I've read something to the effect that the HMAC construct is able to lessen the problem of collisions in the underlying hash.

Does that mean that something like HMAC-MD5 still might be considered safe for authenticating encrypted data?


2 Answers 2


Yes, there are currently no known attacks on HMAC-MD5.

In particular, after the first collision attacks on MD5, Mihir Bellare (one of the inventors of HMAC) came up with a new security proof for HMAC that doesn't require collision resistance:

"Abstract: HMAC was proved by Bellare, Canetti and Krawczyk (1996) to be a PRF assuming that (1) the underlying compression function is a PRF, and (2) the iterated hash function is weakly collision-resistant. However, recent attacks show that assumption (2) is false for MD5 and SHA-1, removing the proof-based support for HMAC in these cases. This paper proves that HMAC is a PRF under the sole assumption that the compression function is a PRF. This recovers a proof based guarantee since no known attacks compromise the pseudorandomness of the compression function, and it also helps explain the resistance-to-attack that HMAC has shown even when implemented with hash functions whose (weak) collision resistance is compromised. We also show that an even weaker-than-PRF condition on the compression function, namely that it is a privacy-preserving MAC, suffices to establish HMAC is a secure MAC as long as the hash function meets the very weak requirement of being computationally almost universal, where again the value lies in the fact that known attacks do not invalidate the assumptions made."

However, this does not mean you should use HMAC-MD5 in new cryptosystem designs. To paraphrase Bruce Schneier, "attacks only get better, never worse." We already have practical collision attacks for MD5, showing that it does not meet its original security goals; it's possible that, any day now, someone might figure out a way to extend those into some new attack which would compromise the security of HMAC-MD5. A much better choice would be to use HMAC with a hash function having no known attacks, such as SHA-2 or SHA-3.

  • $\begingroup$ SHA-2 has known attacks: en.wikipedia.org/wiki/SHA-2 $\endgroup$
    – baptx
    Commented Aug 2, 2019 at 13:43
  • 3
    $\begingroup$ @baptx Any cryptographic primitive has "known attacks". The question is if they break the full amount of rounds significantly. For SHA-2 they currently don't. Unless you can substantiate that SHA-2 has been broken with any significance, I would want to remove these comments from the answer. $\endgroup$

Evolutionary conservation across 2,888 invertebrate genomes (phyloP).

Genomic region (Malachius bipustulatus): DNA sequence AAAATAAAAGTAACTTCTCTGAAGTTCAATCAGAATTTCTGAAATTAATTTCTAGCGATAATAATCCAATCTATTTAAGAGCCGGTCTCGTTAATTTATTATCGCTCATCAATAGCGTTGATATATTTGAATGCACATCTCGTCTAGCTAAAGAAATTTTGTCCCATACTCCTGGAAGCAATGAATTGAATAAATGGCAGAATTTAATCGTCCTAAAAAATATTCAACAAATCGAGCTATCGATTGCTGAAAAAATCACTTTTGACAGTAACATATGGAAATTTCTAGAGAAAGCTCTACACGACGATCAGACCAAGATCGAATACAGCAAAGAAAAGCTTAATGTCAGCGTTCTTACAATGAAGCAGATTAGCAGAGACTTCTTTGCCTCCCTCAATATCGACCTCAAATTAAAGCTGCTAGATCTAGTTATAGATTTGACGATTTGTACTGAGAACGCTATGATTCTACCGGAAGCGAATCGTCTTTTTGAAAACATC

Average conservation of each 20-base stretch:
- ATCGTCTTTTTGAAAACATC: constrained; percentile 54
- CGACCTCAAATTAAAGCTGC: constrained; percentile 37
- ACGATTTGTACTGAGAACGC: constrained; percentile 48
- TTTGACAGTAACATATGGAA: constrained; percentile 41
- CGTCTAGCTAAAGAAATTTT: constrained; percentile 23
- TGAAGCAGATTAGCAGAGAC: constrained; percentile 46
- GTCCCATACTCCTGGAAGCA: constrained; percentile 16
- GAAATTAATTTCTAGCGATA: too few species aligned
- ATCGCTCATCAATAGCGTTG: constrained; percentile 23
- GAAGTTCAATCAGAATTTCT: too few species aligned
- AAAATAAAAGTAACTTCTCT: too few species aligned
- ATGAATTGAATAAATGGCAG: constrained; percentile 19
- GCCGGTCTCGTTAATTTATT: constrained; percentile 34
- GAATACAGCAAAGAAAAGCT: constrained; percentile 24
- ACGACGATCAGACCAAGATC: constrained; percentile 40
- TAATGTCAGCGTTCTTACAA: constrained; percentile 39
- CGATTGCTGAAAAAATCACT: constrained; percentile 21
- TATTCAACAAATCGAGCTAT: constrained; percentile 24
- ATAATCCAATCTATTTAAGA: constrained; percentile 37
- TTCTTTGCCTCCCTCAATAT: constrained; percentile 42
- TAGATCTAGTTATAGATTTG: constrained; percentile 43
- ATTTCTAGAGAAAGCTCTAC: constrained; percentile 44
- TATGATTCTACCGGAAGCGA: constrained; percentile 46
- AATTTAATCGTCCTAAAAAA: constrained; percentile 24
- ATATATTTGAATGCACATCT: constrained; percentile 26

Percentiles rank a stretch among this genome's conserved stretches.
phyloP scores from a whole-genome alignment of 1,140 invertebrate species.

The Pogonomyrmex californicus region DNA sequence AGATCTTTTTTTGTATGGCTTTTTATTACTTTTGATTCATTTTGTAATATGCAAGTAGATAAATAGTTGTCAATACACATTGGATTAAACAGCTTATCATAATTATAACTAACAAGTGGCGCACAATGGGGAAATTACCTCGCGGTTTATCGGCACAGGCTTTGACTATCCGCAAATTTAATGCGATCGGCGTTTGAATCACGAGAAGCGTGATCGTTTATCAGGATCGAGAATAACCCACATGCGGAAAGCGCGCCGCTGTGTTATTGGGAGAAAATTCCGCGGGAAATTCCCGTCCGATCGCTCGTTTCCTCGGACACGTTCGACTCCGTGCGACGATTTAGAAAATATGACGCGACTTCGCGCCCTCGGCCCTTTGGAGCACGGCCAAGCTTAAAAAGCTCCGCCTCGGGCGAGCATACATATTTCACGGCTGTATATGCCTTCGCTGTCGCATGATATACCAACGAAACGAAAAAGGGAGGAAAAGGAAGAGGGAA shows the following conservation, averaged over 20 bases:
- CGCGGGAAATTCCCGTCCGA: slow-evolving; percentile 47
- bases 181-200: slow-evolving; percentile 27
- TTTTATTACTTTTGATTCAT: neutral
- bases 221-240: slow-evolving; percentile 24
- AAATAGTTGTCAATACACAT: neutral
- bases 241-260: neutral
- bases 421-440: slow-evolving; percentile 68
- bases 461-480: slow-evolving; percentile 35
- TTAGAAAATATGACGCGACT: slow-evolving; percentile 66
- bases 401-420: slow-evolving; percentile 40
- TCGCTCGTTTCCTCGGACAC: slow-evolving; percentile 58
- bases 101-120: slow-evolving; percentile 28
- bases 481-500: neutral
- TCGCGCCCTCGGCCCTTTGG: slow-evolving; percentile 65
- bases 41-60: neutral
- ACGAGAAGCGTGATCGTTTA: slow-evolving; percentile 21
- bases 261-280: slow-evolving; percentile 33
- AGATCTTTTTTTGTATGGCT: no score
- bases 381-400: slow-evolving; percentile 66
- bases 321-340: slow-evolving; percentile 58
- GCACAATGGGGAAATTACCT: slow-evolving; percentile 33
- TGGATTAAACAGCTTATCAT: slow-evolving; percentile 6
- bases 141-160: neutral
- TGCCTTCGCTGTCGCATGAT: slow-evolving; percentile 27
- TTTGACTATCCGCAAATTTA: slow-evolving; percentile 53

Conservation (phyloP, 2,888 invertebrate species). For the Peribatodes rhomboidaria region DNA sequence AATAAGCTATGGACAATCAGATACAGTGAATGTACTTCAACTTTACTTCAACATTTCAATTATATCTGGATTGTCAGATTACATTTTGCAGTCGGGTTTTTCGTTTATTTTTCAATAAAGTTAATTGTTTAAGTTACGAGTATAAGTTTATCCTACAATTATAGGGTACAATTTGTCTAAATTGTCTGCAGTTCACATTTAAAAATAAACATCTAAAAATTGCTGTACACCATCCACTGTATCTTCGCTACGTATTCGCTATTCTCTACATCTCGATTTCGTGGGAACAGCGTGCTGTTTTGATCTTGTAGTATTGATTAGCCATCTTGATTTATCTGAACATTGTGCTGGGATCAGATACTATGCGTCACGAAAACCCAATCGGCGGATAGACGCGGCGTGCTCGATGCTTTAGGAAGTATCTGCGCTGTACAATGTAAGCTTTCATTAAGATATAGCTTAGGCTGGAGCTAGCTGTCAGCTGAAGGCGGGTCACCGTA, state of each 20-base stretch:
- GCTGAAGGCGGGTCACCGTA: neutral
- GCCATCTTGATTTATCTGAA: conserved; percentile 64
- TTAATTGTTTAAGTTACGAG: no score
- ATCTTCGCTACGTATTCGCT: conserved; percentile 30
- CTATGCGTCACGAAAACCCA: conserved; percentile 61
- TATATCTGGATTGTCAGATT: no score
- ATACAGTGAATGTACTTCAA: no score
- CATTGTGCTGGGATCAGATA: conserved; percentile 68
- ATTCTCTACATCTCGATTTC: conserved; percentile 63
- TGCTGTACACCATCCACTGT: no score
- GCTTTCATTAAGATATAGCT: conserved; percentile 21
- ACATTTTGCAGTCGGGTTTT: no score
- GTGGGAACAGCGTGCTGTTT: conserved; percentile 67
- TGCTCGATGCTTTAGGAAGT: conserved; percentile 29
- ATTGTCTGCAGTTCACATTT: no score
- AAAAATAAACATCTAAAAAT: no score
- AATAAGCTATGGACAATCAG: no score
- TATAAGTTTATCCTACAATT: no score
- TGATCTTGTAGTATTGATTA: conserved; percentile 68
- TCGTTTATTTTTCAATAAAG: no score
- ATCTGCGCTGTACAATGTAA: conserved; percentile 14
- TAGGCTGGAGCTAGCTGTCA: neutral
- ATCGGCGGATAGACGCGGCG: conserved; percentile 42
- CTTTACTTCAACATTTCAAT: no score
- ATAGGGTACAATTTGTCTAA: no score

– Maarten Bodewes
    Commented Sep 19, 2019 at 10:42
  • $\begingroup$ "recent attacks show that assumption (2) is false for MD5" which recent attacks? the chosen-prefix attack? why does it mean that? $\endgroup$ Commented Dec 29, 2019 at 16:23

Ilmari Karonen's answer is correct when HMAC is used for its intended purpose, but that doesn't mean that HMAC is completely unaffected by MD5's collisions:


Given a specific Key, note that K xor opad and K xor ipad are independent of the message m. This means that any collision in H((K xor ipad) || m) will result in a colliding HMAC, even with two different messages.

For HmacMd5, K xor ipad would be 64 bytes long. So if you find two messages m1 and m2 with at least a 64 byte common prefix pre, you can calculate a key K = pre xor ipad that will create a collision between H((K xor ipad) || m1) and H((K xor ipad) || m2), leading to a complete collision in the whole HMAC.

This can be exploited two ways:

  • You don't trust the person that generated the key, and HMAC is being misused as a sort of checksum.
  • An attacker gains access to the key, and can use MD5's chosen prefix attack to cause collisions.

But as the accepted answer states, if the key is secret and controlled by you or trusted parties, HmacMd5 is still secure.

  • 2
    $\begingroup$ Yes, there was already this kind of answer until it got deleted. The question explicitly states "for authenticating encrypted data". The use for calculating checksums and the availability of the key are perpendicular to that part of the question. Welcome to crypto anyway, these kind of well written answers are very welcome here! $\endgroup$
    – Maarten Bodewes
    Commented Jan 23, 2016 at 13:44
  • 4
    $\begingroup$ I agree, however this information will be useful to a lot of people arriving on this page and it does not give incorrect information with respect to the initial question. It states clearly hmacmd5 is still secure if used correctly. $\endgroup$ Commented Jan 23, 2016 at 13:47
  • $\begingroup$ But any algorithm could be insecure if used incorrectly. A private key needs to be kept secret by definition. $\endgroup$
    – Phil_1984_
    Commented Jun 26, 2021 at 1:27

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